Huff Post Explains the Insurance Business to Warren Buffett

By Eric Worrall – Re-Blogged From http://www.WattsUpWithThat.com

Warren Buffett doesn’t understand the insurance industry; Or so suggests the Huffington Post, in a rather hysterical critique of Buffett’s lukewarm acceptance of climate dogma.

Buffett’s case against the resolution boils down to this: “Thinking only as a shareholder of a major insurer, climate change should not be on your list of worries.”

First, he said, his company can handle any possible losses thanks to rising premiums. Because insurance policies are typically written for one year and repriced annually, Buffett’s company can hike premiums to better account for the heightened risk of climate change-driven losses.

Second, Buffett asserts that climate change has produced neither “more frequent nor more costly hurricanes nor other weather-related events covered by insurance.”

But eight of the 10 costliest hurricanes in U.S. history, in terms of insured losses, have occurred since 2000, according to the Insurance Information Institute. Nine of the 10 costliest floods in U.S. history, when measured by payouts from the federal government’s National Flood Insurance Program, also have occurred since 2000, according to the insurance group.

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Buffet, Climate Change and Pascal’s Wager

By Eric Worrall – Re-Blogged From http://www.WattsUpWithThat.com

Legendary businessman Warren Buffet has waded into the climate issue, with his latest letter to Berkshire Hathaway investors. Buffet seems to believe climate change is likely to be a serious issue – but he is cautious about this belief. Naturally everyone is interpreting Buffet’s words to suit their own position.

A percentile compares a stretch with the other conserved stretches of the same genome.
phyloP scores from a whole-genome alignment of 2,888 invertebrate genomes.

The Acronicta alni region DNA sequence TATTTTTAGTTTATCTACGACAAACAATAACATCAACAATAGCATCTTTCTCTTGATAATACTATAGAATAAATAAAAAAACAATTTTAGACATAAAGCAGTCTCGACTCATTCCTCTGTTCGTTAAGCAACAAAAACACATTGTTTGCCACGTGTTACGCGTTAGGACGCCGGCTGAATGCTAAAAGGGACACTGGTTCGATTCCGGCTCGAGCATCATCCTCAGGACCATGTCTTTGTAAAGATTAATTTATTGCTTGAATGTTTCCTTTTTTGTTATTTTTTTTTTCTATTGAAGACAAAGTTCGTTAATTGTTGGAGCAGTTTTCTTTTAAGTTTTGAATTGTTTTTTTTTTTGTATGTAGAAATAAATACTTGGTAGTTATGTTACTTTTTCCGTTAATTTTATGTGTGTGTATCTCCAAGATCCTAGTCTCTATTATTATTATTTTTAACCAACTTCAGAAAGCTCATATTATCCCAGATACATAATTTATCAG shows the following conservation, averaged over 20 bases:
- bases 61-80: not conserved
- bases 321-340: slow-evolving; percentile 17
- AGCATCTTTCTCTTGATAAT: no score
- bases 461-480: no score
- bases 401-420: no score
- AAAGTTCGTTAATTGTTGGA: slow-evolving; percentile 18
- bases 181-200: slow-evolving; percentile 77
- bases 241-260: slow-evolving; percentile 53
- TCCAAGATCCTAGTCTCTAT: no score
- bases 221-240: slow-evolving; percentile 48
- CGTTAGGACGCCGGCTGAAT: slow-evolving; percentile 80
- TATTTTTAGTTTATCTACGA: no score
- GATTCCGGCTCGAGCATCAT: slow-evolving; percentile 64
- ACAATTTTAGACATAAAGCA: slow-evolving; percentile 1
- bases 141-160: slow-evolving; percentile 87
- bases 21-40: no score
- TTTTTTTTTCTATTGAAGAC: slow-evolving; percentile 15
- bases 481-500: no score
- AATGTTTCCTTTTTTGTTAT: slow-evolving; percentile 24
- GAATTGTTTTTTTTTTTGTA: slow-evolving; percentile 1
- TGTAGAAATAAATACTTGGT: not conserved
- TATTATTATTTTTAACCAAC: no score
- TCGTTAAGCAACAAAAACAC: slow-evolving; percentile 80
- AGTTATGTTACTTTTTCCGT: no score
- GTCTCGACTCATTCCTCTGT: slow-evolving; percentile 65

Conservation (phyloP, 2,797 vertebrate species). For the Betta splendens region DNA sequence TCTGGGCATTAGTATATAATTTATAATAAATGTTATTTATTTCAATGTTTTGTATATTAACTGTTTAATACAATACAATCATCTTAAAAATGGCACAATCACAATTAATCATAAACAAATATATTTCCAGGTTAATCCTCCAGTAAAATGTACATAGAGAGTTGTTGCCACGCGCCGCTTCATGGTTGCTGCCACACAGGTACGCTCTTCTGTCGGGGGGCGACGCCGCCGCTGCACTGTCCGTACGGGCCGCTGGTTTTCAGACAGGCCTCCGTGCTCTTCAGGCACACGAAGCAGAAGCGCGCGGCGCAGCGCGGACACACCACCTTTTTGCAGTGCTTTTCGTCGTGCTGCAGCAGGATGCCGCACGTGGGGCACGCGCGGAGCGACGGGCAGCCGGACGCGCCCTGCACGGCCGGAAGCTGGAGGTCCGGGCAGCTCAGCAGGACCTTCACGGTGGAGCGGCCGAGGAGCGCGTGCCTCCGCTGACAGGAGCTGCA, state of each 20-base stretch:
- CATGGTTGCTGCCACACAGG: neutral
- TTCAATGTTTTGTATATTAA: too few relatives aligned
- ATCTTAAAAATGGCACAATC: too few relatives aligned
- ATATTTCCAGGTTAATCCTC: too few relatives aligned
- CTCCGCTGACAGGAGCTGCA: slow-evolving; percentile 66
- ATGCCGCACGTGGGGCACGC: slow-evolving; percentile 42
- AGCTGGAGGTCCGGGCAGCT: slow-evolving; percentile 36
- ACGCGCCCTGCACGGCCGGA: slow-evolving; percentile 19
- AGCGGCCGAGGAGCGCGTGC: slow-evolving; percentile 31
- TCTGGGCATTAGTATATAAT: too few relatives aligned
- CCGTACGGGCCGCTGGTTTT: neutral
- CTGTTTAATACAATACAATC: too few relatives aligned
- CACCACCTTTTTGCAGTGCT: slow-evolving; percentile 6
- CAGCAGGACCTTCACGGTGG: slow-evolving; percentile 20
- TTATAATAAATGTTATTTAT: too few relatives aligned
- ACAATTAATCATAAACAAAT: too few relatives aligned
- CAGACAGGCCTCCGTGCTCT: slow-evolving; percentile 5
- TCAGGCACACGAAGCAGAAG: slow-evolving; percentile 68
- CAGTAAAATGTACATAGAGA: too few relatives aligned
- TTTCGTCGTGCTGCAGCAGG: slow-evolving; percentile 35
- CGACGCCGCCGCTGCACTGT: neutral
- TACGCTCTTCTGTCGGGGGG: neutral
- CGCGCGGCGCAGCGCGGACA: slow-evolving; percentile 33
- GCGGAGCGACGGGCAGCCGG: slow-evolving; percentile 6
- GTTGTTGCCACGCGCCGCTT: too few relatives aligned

I am writing this section because we have a proxy proposal regarding climate change to consider at this year’s annual meeting. The sponsor would like us to provide a report on the dangers that this change might present to our insurance operation and explain how we are responding to these threats.

It seems highly likely to me that climate change poses a major problem for the planet. I say “highly likely” rather than “certain” because I have no scientific aptitude and remember well the dire predictions of most “experts” about Y2K. It would be foolish, however, for me or anyone to demand 100% proof of huge forthcoming damage to the world if that outcome seemed at all possible and if prompt action had even a small chance of thwarting the danger.

This issue bears a similarity to Pascal’s Wager on the Existence of God. Pascal, it may be recalled, argued that if there were only a tiny probability that God truly existed, it made sense to behave as if He did because the rewards could be infinite whereas the lack of belief risked eternal misery.

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